Congress Gives Tax Break to Tech Industry

Bush expected to sign bill reducing taxes on foreign dividends for U.S. multi-nationals.
Posted October 11, 2004
By

Roy Mark


The U.S. Senate approved today a one-year tax break backed by the tech industry that proponents say will repatriate more than $300 billion into the U.S. economy and create as many as a half million new jobs. Opponents claim the bill rewards companies for outsourcing jobs overseas.

The tax provision, part of a much larger bill targeting European Union (EU) trade sanctions, reduces the tax on foreign profits for U.S. multinationals from 35 percent to 5.25 percent.

The House passed the same bill last week and it now goes to President Bush, who is expected to sign the legislation.

Both the Senate and the House also eliminated a provision in the legislation sponsored by Sen. Chris Dodd (D-Conn.) prohibiting federal contractors from moving government-funded IT contracts overseas.

"As corporate discretionary spending makes a slow but steady recovery, we are pleased Congress has passed legislation that stokes America's economic engine," Harris Miller, president of the Information Technology Association of America (ITAA), said in a statement. "We look forward to this bill becoming law as soon as possible."

The tech tax break is also one of the top legislative priorities for TechNet, the influential political lobbying group of CEOs and senior partners whose members include Intel , Cisco , HP and Microsoft .

"The Invest in USA proposal will result in a tremendous inflow of capital to the United States and significantly boost our national economy. Enactment of this legislation has been among TechNet's top priorities as a proposal that will have a major, near-term impact on the economy," TechNet CEO Rick White said in a statement.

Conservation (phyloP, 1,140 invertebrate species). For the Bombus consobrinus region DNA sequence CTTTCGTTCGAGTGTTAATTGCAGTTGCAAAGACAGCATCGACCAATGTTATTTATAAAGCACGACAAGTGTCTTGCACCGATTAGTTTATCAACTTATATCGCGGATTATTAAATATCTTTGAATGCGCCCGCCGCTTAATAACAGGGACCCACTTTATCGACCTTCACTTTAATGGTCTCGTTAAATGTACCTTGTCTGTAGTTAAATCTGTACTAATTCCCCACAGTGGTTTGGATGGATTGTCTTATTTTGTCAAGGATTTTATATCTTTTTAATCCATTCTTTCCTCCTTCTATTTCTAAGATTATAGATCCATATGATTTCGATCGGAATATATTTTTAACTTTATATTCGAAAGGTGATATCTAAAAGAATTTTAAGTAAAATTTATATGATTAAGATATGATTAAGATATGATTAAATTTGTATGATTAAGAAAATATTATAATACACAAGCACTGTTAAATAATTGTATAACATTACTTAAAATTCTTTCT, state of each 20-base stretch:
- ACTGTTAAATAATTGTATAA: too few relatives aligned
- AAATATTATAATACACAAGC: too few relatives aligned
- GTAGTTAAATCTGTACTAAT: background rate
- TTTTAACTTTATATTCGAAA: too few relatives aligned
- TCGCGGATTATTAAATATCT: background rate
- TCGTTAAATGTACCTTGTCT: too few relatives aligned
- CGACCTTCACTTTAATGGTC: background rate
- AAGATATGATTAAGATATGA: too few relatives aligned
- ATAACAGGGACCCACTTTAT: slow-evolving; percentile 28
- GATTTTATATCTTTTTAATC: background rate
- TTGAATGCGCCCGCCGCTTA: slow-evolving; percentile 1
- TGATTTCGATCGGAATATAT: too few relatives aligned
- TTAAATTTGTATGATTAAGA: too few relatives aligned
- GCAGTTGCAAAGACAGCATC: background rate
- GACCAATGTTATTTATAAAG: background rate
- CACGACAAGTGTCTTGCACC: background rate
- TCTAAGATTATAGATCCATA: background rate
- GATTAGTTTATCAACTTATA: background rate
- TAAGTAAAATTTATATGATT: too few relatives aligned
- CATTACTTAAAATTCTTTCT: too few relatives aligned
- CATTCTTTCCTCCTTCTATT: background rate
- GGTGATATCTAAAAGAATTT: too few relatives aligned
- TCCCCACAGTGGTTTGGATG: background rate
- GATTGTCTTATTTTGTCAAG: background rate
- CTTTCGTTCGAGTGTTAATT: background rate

Last week, when the House approved the measure, Miller said, "This repatriation provision will channel large amounts of investment capital into the build-out of American companies, product and service offerings, jobs and communities. This is particularly important to IT companies -- companies that often generate 50 percent or more of their revenues from sales overseas."

In a March letter to President Bush, TechNet wrote, "Under this proposal, impact on federal revenues is expected to be positive for the first year and negligible over a 10-year period; at current taxation levels, these dollars would just remain overseas," TechNet wrote. "In short, here's a way to enable a tremendous amount of domestic spending without increasing taxes, reducing federal revenues or taking money away from needed federal programs."

The letter added that, once the money is repatriated, specific targeted incentives can ensure that it is invested for maximum economic impact.

The EU sanctions went into effect March 1, when the EU began collecting a 5 percent penalty tariff on a wide variety of U.S. goods. The penalty increases by one percent per month over the next year.

The sanctions followed a ruling last year by the World Trade Organization that called an annual $5 billion tax break given to U.S. exporters an illegal export subsidy. The WTO set a March 1 deadline for Washington to change its tax code or be penalized.






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